Reducing Psychiatric Meds: A Journey
by patricia.deegan on Wednesday, June 10, 2015 - 2:14pm

Each month we add a new homepage for our Recovery Library and CommonGround users.  The June 2015 homepage was on the topic of Psychiatric Meds: Hard Choices.  As you can see from this image, the homepage contains a lot of multimedia content, first person accounts and information that can only be gleaned from the wisdom of peers:

Each month, as part of the new homepage, I create a short video reflection.  This month I shared some of the important lessons I have learned about reducing mental health medicines in my own life.  Here's an excerpt:

Over time I learned a lot of important lessons about how to successfully reduce psychiatric medicine without relapsing.  Today I use a very small amount of psychiatric medicine.  Combined with my powerful Personal Medicine, my recovery is strong. Here are some of the lessons I learned about reducing medicine in my recovery:


First, I learned it was better for me to work with my doctor when reducing medications.  Together, my doctor and I were able to develop a plan for reducing or eventually discontinuing medicine.


Secondly, I learned my best chance for success was to very slowly reduce one medicine at a time.  I found going too fast or reducing all meds at once was a set up for failure.  My body and mind needed time to get used to the lower dosages.  For instance, many psychiatric medicines dull emotions.  As the dose of the medicine was lowered, I began to feel emotions like hurt, anger and sadness again. I had forgotten how intense emotions could be.  I needed time to adjust.  If I reduced meds too fast, I would have been overwhelmed by the intensity of emotions.  Going slow helped me get support from friends as I learned to live a vibrant emotional life again.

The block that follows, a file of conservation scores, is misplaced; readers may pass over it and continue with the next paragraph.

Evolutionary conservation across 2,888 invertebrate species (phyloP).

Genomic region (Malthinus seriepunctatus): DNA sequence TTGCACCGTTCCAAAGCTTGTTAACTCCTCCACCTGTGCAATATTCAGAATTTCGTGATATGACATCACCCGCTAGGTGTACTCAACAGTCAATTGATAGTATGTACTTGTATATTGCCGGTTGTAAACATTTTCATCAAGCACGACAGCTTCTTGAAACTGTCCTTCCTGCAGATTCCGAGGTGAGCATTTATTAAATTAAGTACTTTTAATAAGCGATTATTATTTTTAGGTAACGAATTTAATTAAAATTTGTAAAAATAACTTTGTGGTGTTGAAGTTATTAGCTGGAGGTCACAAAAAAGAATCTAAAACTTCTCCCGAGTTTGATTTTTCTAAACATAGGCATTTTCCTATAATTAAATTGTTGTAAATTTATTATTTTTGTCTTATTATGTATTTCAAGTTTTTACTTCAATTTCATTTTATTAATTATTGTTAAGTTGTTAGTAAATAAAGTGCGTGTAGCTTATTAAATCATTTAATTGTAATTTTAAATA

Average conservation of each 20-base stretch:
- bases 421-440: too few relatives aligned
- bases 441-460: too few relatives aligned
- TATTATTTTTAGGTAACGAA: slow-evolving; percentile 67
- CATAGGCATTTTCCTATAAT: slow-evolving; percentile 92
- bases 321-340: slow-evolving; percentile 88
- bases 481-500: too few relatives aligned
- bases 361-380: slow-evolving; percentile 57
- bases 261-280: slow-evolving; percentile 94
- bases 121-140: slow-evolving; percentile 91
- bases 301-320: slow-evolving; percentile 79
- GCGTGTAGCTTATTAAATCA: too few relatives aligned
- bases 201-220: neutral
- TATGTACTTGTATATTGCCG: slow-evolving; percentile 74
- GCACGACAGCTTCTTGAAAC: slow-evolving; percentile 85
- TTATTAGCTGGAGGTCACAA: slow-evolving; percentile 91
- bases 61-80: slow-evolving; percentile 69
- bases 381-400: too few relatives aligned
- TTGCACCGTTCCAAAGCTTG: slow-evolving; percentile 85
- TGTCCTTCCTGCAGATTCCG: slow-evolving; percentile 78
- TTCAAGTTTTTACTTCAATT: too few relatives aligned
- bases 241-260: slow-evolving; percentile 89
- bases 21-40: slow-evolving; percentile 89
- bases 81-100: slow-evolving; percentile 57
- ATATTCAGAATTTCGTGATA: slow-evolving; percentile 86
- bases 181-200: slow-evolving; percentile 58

I did not use street drugs or alcohol during my medication reduction.  Many doctors advise achieving solid sobriety first, before attempting medication reduction.  Also, using street drugs or alcohol can cause symptoms to get worse and make reducing medicine even harder.


Like many people, I found it important to drink plenty of water, get exercise and eat healthy food when reducing medicine.

 
I also found it important to tell a friend about my plan to reduce medicine.  In fact, I would ask a close friend to be my “designated observer”.  My designated observer agreed to share their impressions of how I was doing as the medication was lowered.   Did I seem to have more energy?  Was my sense of humor coming back?  Did I seem to be more anxious or suspicious? Of course, I had my own personal observations too.  But we can’t always see ourselves clearly. Inviting a friend to share their observations was very helpful to me and my doctor.  It helped us assess my progress.


Another important strategy was not to attempt a reduction if there was turmoil or a big change going on in my life.  Going through a breakup, moving to a new apartment, starting a new school year or a new job – these were NOT the times to reduce medicine because my stress levels were too high.  I found it was best to wait for calmer, more settled times to continue my medication reduction.


Finally, I learned that reducing meds does not have to be an all or nothing proposition.  I learned it was OK to slow down and even pause dose reductions.  There were even times when my doctor and I decided to raise the dose for a while.  I learned that raising a dose of medicine was not a failure.  I just needed more time to acclimate and get used to lower dosages.  I needed more time to build up my Personal Medicine so I had more skills for coping with difficult symptoms and the stresses that life can bring.  One helpful way to think of it is that for every dose reduction, I needed time to add more Personal Medicine.  In other words, as I was decreasing pill medicine, I was increasing Personal Medicine.


Reducing psychiatric medicine is a journey.  It’s a time of exploration and learning.  It’s OK to take our time.  It’s important to have a plan and support.  My advice is don’t do it alone.


I have been living my recovery for decades now and have not been to the hospital since 1994.  However, there are still times I feel frustrated and I want to get off all my medications.  Nobody likes taking pills.  But then I remind myself of what I have to lose and the misery I would put my family through if I just abruptly went off meds and ended up back in the hospital.  That simple thought reminds me there’s no shame in using medication as one tool among many tools in my recovery.